Some shifts in Cook County traffic policy under recently elected States Attorney Kim Foxx will be occurring as detailed by Chicago Tribune contact reporter Megan Crepeau in an article this morning. Certain traffic offenses will now not be prosecuted by the States Attorney’s office, leaving the prosecution decisions to local municipalities. The traffic offenses that will no longer be prosecuted by Cook County involve charges where a person is driving on a suspended or revoked license – where that license has been revoked for financial reasons rather than more serious reasons such as DUI or Reckless Homicide. As Crepeau writes, those financial reasons usually include failure to pay child support, tolls, or parking tickets. This does not mean that those charges will automatically be dropped, but that the individual towns will now have the option of whether they want to pursue them. The reason cited for this change was less ideological and more about a lack of resources, especially man/woman power. This was clear from Crepeau’s interview with Eric Sussman, the first Assistant States Attorney, wherein he said that “the shift represents a reshuffling of increasingly scarce resources, . . . noting that the number of assistant state’s attorneys in the county has plunged in the past 10 years. That means each prosecutor’s caseload far exceeds what experts suggest, . . . citing a recommendation that assistant state’s attorneys handling misdemeanors should have about 400 cases apiece. In Cook County, that number is closer to 5,700.”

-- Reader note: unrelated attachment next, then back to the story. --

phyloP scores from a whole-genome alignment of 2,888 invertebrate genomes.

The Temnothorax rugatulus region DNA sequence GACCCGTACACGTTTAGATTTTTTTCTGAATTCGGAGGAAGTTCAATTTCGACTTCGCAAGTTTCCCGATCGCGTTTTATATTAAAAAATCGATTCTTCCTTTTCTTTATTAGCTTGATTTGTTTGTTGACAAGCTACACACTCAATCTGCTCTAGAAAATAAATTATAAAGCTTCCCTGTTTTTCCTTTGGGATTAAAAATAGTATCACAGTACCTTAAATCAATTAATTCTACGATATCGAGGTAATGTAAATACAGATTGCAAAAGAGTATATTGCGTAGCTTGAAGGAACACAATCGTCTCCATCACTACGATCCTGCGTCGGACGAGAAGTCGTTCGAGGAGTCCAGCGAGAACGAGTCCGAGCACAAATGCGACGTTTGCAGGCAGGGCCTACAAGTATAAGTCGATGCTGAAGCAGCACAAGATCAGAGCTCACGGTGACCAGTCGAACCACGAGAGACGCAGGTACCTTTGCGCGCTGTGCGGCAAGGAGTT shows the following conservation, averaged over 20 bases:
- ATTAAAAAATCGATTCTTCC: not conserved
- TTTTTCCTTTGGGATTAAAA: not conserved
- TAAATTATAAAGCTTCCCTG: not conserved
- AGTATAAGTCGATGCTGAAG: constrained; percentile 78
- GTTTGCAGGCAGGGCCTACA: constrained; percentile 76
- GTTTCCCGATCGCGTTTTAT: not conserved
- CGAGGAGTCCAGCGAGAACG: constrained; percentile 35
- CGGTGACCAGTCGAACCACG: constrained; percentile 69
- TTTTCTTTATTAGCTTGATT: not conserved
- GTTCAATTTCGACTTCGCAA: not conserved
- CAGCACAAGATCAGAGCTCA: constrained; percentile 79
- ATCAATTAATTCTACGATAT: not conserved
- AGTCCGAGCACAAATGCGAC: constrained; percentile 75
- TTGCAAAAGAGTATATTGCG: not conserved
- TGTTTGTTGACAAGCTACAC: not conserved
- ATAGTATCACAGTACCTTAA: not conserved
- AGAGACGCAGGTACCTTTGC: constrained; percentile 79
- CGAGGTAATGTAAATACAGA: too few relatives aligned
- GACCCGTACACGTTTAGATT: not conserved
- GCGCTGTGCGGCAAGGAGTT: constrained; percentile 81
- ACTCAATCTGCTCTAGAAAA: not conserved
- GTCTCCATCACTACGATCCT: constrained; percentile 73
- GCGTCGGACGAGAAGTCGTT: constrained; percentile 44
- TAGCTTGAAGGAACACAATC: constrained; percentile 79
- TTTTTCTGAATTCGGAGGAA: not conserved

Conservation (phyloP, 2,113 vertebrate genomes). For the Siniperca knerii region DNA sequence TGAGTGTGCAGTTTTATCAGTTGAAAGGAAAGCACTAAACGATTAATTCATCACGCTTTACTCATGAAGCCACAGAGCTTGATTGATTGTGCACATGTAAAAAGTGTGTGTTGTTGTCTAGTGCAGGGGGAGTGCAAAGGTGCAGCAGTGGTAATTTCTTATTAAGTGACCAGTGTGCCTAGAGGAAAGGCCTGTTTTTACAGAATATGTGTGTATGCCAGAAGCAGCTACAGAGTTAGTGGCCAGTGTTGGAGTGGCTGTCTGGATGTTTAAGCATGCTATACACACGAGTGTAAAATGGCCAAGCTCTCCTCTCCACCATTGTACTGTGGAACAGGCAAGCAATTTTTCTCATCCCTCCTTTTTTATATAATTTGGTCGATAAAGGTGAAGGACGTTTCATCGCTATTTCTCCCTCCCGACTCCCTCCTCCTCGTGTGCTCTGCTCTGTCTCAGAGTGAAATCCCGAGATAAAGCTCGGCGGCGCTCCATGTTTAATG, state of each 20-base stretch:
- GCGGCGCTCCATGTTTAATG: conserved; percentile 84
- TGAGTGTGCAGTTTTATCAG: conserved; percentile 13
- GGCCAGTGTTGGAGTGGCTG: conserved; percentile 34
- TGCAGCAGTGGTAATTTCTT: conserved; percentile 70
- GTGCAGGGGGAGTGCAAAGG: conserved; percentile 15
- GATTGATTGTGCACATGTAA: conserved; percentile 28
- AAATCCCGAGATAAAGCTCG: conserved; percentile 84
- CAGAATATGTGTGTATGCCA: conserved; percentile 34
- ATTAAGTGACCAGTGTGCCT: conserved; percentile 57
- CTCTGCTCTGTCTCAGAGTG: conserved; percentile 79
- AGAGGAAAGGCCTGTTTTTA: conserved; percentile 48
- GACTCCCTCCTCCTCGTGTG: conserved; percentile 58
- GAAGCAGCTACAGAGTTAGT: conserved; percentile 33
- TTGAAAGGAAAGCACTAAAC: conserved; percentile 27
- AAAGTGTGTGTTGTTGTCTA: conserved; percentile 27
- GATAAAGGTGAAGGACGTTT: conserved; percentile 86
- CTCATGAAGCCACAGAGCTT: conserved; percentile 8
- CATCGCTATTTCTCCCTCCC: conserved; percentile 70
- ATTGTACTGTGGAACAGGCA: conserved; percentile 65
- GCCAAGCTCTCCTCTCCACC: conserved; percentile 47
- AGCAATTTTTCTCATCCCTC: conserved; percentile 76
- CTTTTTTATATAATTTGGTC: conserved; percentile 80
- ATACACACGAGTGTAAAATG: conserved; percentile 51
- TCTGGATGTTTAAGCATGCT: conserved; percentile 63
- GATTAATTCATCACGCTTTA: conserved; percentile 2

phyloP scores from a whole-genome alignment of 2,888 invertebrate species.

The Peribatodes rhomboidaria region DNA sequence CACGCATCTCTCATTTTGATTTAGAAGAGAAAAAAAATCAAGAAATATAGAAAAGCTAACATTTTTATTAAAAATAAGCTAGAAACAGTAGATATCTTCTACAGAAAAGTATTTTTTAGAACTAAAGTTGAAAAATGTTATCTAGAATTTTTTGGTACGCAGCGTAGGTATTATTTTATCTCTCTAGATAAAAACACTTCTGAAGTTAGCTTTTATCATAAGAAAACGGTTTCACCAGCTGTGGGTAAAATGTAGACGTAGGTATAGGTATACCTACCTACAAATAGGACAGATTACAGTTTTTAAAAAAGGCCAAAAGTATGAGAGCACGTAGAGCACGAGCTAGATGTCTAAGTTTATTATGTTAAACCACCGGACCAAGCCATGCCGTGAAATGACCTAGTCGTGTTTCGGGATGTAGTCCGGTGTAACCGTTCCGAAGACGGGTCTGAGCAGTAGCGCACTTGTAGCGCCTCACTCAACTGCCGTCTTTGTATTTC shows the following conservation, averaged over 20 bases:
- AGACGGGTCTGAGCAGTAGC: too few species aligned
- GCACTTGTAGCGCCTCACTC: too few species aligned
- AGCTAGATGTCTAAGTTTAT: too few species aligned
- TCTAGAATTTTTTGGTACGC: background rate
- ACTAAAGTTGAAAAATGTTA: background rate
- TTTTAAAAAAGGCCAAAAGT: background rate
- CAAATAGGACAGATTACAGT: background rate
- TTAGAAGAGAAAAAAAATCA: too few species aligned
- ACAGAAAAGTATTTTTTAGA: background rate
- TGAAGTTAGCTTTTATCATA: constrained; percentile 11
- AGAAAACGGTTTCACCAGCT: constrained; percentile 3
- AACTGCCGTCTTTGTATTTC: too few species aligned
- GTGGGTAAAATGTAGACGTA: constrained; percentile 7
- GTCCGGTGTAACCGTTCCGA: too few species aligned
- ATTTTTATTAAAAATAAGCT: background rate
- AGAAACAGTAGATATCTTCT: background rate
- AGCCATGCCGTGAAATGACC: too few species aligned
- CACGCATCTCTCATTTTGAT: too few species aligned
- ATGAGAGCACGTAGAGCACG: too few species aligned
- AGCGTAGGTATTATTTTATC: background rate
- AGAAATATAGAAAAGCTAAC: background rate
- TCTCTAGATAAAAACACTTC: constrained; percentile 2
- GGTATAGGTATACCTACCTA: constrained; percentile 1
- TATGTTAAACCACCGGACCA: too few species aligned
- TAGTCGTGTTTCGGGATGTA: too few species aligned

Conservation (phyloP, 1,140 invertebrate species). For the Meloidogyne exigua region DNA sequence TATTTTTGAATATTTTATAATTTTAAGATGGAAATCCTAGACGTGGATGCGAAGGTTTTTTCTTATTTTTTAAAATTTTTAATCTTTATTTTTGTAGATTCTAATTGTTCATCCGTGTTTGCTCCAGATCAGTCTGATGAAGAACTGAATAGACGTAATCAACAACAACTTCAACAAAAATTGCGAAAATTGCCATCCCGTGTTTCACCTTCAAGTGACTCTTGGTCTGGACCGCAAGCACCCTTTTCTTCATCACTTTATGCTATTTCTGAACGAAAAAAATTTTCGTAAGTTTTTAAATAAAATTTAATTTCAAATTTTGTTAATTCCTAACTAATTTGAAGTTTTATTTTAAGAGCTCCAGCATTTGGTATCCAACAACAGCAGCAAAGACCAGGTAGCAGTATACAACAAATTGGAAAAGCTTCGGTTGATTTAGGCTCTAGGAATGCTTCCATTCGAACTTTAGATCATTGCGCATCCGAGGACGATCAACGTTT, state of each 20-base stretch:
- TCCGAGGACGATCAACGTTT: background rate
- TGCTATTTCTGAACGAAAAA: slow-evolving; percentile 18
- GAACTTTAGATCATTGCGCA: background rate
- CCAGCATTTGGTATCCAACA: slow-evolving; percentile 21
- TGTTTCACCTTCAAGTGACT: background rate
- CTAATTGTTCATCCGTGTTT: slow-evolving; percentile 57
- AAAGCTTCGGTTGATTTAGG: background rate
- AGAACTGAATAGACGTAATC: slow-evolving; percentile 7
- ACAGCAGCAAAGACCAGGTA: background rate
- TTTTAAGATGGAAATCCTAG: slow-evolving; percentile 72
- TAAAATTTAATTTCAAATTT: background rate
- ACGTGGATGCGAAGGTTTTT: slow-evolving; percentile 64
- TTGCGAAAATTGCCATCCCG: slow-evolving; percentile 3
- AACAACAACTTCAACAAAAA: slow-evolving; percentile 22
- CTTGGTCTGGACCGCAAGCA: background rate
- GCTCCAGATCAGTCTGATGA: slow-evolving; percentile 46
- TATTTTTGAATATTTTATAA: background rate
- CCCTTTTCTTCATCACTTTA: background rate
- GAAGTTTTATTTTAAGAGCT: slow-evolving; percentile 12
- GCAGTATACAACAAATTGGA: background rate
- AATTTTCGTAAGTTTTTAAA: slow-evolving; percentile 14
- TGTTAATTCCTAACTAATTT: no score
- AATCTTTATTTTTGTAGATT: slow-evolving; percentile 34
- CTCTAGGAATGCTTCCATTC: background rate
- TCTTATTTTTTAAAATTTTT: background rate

Sussman heavily indicates that in working with law enforcement and talking about these changes, they stressed these financial reasons rather than disagreement with the laws themselves. “So far at least, it makes it easier for law enforcement to understand we’re not doing this because we disagree with the law or have a philosophical problem with the way the law is set up,” Sussman said. “I think that a lot of this came as news to a lot of law enforcement agencies that we are as resource-constrained.” However even though it’s clear lack of resources appear to be the big reason here, it should be mentioned that Kim Foxx’s record since taking office has included heavy efforts to change how Illinois deals with low level nonviolent offenders so as to both make sure precious resources are allocated to more important things, and that citizens aren’t severely punished for minor crimes.
The article went over this as well: “The move comes as State’s Attorney Kim Foxx, elected in November, has pushed in other ways to change how her office handles low-level, nonviolent cases. In December, she dramatically raised the bar for felony charges related to shoplifting. And this week, she said that prosecutors could recommend that judges release non-violent defendants charged with low-level crimes without any cash bail, pending the resolution of their cases.” So there’s no doubt finances are playing a huge role in these new policies but Foxx has also shown a focus to change the way that low level offenders in Chicago are punished in general. Those reasons no doubt include humanitarian ones as well.